Twelve things to love about lockdown and four to hate (maybe five):

1.The weather. It has to be connected, right? 2.  How the front at Brighton smells like the sea. I’ve never noticed that before. On the same note, I cycled past a field of sheep yesterday and I could smell the wool. Maybe fields of sheep always smell of wool and I don’t notice. Either way it’s a plus; 3.  Cycling. I’ve not been up to Devil’s Dyke before because there are so many cars. Without cars, it's a great ride; 4.  Afterwards, and how none of us know what that [...]

How to live with difficult people during a lockdown No 2

Continuing in my series on how to talk to difficult people, especially those who insist you are the difficult one: In the previous post I talked about the benefits of asking the difficult person how they’re feeling and the importance of listening to the answer; how to check and demonstrate you’ve understood them, and if you haven’t, to listen again until they know they’ve really been heard. All this time, though, you haven’t had a look in. Now it’s your turn. You can’t wait to launch in with your much [...]

Who Loves a Lockdown?

  When I was a kid I wanted to be a long distance lorry driver. I hadn’t thought about motorways or transport cafés, fatigue, the health impact of sitting down for ages, deadlines, queues at borders etc.  My  fantasy was about being all by myself, in a snug little cabin, all day.  I’m reminded of it now. I have been noticing how friends and clients have been responding to this voluntary lockdown.  Some seem to be glowing with it, secretly (or openly) relishing the prohibition on crowds, travel, social contact.  [...]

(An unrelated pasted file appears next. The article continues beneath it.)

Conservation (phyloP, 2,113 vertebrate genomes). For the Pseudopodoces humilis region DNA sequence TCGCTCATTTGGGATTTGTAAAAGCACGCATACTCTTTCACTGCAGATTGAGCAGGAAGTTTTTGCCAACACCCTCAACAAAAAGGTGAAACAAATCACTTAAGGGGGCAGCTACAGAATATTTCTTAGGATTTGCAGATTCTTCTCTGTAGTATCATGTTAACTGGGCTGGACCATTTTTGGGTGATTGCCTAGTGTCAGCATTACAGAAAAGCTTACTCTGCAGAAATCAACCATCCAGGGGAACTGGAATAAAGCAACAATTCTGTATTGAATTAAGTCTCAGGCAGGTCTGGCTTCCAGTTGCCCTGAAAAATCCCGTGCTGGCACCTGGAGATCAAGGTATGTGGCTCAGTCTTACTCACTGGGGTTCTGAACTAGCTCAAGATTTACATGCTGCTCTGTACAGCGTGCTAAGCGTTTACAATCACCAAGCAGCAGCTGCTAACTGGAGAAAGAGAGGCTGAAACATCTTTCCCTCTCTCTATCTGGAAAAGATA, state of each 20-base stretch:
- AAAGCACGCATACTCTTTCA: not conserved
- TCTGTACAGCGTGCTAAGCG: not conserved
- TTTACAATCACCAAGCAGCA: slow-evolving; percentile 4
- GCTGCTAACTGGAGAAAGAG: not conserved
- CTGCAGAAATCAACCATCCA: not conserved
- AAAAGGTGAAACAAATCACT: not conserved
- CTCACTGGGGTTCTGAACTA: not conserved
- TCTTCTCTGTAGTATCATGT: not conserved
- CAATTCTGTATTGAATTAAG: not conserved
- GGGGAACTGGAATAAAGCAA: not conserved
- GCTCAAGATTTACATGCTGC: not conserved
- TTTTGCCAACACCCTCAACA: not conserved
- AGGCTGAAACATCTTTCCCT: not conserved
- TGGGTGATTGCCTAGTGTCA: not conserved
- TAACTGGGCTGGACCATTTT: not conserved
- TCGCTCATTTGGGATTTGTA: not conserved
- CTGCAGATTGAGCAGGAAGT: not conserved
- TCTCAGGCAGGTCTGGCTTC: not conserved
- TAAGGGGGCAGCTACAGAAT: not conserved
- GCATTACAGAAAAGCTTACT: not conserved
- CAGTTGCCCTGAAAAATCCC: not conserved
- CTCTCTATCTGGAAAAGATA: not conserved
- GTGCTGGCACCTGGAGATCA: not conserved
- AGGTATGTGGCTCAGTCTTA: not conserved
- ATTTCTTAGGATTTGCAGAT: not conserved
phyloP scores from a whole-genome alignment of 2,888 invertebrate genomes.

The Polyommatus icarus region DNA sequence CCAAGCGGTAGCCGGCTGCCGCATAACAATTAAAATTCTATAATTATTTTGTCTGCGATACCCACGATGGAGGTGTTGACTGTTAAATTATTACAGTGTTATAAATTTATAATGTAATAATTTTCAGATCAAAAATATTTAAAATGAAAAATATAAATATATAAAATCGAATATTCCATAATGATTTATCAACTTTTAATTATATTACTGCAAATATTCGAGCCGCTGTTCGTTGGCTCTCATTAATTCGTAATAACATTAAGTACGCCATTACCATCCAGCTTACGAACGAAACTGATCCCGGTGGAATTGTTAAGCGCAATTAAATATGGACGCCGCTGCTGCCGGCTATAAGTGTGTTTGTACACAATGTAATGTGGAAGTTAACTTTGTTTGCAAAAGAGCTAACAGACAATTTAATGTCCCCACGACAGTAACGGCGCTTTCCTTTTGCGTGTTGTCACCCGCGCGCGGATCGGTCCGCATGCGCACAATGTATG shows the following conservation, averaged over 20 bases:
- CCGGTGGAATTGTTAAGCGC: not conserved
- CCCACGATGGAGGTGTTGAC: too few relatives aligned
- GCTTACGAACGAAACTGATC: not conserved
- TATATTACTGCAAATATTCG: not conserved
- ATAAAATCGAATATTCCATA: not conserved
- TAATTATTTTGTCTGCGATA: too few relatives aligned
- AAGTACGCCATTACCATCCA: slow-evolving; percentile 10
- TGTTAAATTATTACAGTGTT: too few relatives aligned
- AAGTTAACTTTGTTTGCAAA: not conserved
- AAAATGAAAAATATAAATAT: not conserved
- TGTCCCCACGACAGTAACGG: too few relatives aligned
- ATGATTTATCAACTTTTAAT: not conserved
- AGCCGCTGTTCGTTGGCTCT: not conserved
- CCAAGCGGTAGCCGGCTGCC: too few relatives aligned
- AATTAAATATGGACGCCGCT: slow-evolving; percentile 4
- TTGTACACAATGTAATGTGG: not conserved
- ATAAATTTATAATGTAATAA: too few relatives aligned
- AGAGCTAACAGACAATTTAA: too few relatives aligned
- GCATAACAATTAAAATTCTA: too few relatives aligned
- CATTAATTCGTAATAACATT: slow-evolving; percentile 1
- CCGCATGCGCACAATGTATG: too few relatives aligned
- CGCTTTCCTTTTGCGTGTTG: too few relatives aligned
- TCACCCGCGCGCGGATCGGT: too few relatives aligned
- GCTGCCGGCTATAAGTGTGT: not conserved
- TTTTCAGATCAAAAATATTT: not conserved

Clearing the Pebbles

It's wet and windy all over the country and no less so than down here in Brighton. The sea chucks pebbles onto the promenade and the council (presumably) sends a guy down with a digger to push them back onto the beach. The sea chucks them back again in the next storm and out the digger comes again.  In some ways it seems like a bit of a waste of resources, especially bearing in mind the forecast. There is a lot of work that is like this: cleaning the house, [...]

Let’s Dance

I did my accounts yesterday.  It's a job made not only bearable but actually enjoyable by the addition of Spotify. I shuffled through a playlist called Classic Covers. Halfway into November’s expenses I found myself listening to something I couldn't at first place - deeply familiar and at the same time completely new. It took me a moment to recognise a ponderous version of Let's Dance, a slow voice accompanied by an acoustic guitar, a hesitant harmonica between verses. The tempo was different and the rhythm was new too. I [...]

The joy of stating the obvious

One of the things I love about this time of year (aside from having got Christmas and my birthday out the way) is how the evenings get noticeably lighter as do the mornings. What a boring thing to say, I hear you mutter.  Obvious, dull, doh.  It is, and that’s the thing. I must have found myself in at least five conversations already this year about lighter mornings and longer evenings (none, I hasten to add, started by me).  Which leads me to observe that even though we know it’s [...]

You are a chest of drawers, handle yourself with care.

I’ve moved house (I might have said that before).  Three small words, one massive upheaval.  Replete with metaphors. I have an old chest of drawers, made of mahogany.  I bought it from Austen’s of Peckham which in the mid 80's was the best secondhand  furniture shop in the world.  It was arranged in layers, the higher you went up the more exotic and expensive the goods.  The top floor could have been a museum.  I used to shop on the ground floor, rummaging in the ordinary and cheap.  I picked [...]

2019-11-27T12:08:47+00:0027 November 2019|change, coaching, moving, self compassion|1 Comment